I consider myself half Irish since two of my great grandparents (or was it great, great?) arrived on a boat from Galway back in the 1800’s.
But even if I didn’t claim Irish heritage I’d still be a fan of Irish soda bread. Moist and hearty, it’s a satisfying treat in the often slushy month of March.
Quick to mix up, you can have a loaf on the table in under an hour.
And what a lovely loaf it is, round and crackled on top.
You’ll want to eat it all at once, and you should. It has a nasty habit of drying out so consider it your duty to devour it in one day.
The soda bread recipes that I grew up with didn’t include molasses but I couldn’t help but think about what a great addition molasses would make to this soulful bread. So off I went in search of a version with molasses.
I found this recipe on Food.com and made only the slightest adaptation: I substituted currants for raisins.
Irish soda bread with molasses
- 1/2 cup rolled oats
- 1 3/4 cups buttermilk*
- 1/4 cup Grandma Fancy Molasses
- 2 Tbsps vegetable oil
- 3 cups flour
- 1/2 cup whole wheat flour
- 1 Tbsp sugar
- 1 1/2 tsps salt
- 1 tsp baking soda
- 1 tsp baking powder
- 1 cup currants
- Put the 1/2 cup oats in mixing bowl. Stir in the buttermilk, molasses and oil; reserve.
- Mix dry ingredients in large bowl.
- Make a well in the dry mixture and add the liquid all at once; add currants.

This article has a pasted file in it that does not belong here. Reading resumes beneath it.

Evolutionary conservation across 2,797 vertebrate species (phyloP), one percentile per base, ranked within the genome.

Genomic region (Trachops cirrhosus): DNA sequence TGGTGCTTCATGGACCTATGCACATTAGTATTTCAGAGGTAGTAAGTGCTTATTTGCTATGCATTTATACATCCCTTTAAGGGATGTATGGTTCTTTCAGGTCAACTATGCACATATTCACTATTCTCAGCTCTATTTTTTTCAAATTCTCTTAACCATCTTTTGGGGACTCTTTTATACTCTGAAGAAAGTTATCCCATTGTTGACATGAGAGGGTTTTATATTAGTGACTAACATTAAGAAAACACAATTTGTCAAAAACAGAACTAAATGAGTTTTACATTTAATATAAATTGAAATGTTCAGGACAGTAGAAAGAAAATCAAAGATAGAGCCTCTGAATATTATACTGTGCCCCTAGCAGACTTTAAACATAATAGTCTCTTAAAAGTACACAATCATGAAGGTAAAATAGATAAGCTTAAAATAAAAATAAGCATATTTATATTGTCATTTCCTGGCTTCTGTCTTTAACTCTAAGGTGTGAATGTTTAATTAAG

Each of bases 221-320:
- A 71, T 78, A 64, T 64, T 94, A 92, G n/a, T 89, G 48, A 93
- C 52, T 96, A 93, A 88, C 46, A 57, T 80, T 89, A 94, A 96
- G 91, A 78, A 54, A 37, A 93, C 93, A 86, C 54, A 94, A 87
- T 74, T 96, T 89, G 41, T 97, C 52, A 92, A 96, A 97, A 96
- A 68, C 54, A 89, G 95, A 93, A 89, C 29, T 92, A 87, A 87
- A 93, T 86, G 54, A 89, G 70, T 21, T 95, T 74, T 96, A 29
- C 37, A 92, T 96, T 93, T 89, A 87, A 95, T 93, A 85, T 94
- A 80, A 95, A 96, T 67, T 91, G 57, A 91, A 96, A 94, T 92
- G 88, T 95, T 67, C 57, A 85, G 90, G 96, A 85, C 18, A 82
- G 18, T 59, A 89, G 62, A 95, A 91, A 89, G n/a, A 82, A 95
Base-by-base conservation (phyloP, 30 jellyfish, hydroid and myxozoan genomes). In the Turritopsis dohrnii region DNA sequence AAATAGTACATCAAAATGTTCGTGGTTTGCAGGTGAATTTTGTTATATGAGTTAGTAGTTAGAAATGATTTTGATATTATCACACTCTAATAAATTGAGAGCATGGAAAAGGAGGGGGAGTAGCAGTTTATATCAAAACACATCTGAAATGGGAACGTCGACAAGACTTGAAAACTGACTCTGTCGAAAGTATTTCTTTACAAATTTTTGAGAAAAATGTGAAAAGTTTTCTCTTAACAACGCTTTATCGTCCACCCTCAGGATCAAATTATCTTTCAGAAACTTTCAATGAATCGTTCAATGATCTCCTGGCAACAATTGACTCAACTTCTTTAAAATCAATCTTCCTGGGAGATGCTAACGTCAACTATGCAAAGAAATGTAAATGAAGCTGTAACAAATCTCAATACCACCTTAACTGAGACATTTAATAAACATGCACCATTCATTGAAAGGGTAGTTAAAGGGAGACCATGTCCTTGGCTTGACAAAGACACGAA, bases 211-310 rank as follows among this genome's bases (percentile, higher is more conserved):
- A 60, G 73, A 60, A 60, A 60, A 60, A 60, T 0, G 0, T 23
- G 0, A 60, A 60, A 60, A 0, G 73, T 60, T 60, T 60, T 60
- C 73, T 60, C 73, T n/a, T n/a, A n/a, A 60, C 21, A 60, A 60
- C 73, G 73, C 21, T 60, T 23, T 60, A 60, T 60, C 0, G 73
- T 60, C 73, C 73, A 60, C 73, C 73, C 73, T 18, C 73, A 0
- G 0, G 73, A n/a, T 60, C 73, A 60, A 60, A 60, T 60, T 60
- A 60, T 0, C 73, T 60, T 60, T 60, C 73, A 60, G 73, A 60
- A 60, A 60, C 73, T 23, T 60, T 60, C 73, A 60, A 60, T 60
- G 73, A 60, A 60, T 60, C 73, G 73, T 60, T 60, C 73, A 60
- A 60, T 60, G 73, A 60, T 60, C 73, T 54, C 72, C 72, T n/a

- Stir until dough pulls together in a shaggy mass.
- Let rest 3 minutes.
- Flour your work surface and hands.
- Scoop the dough onto floured surface and knead gently, sprinkling with flour as required.
- Knead gently just until dough comes together, cut in half and shape into two balls.
- Place on a parchment lined baking sheet that has been sprinkled with cornmeal.
- Using a sharp, serrated knife, make two parallel slashes on the surface of the dough, about 3/4 -inch deep.
- Leave plenty of room between the loaves.
- Bake at 400 F for 20 minutes, then reduce the heat to 375 and bake 20 minutes more, until dark and crusty.
- When done, the bottom should sound hollow when tapped with a finger.
- Cool loaves before slicing
*You can use soured milk if you don’t have butter milk. Just put 1 1/2 Tbsp vinegar in a measuring cup and fill it to the 1 3/4 cup mark with milk. Let sit for 5 minutes before using. Or put 1/4 cup plain yogurt in a measuring cup and fill to the 1 3/4 cup mark with milk. Stir well.
Do you love molasses quick breads? Try this oatmeal brown bread recipe.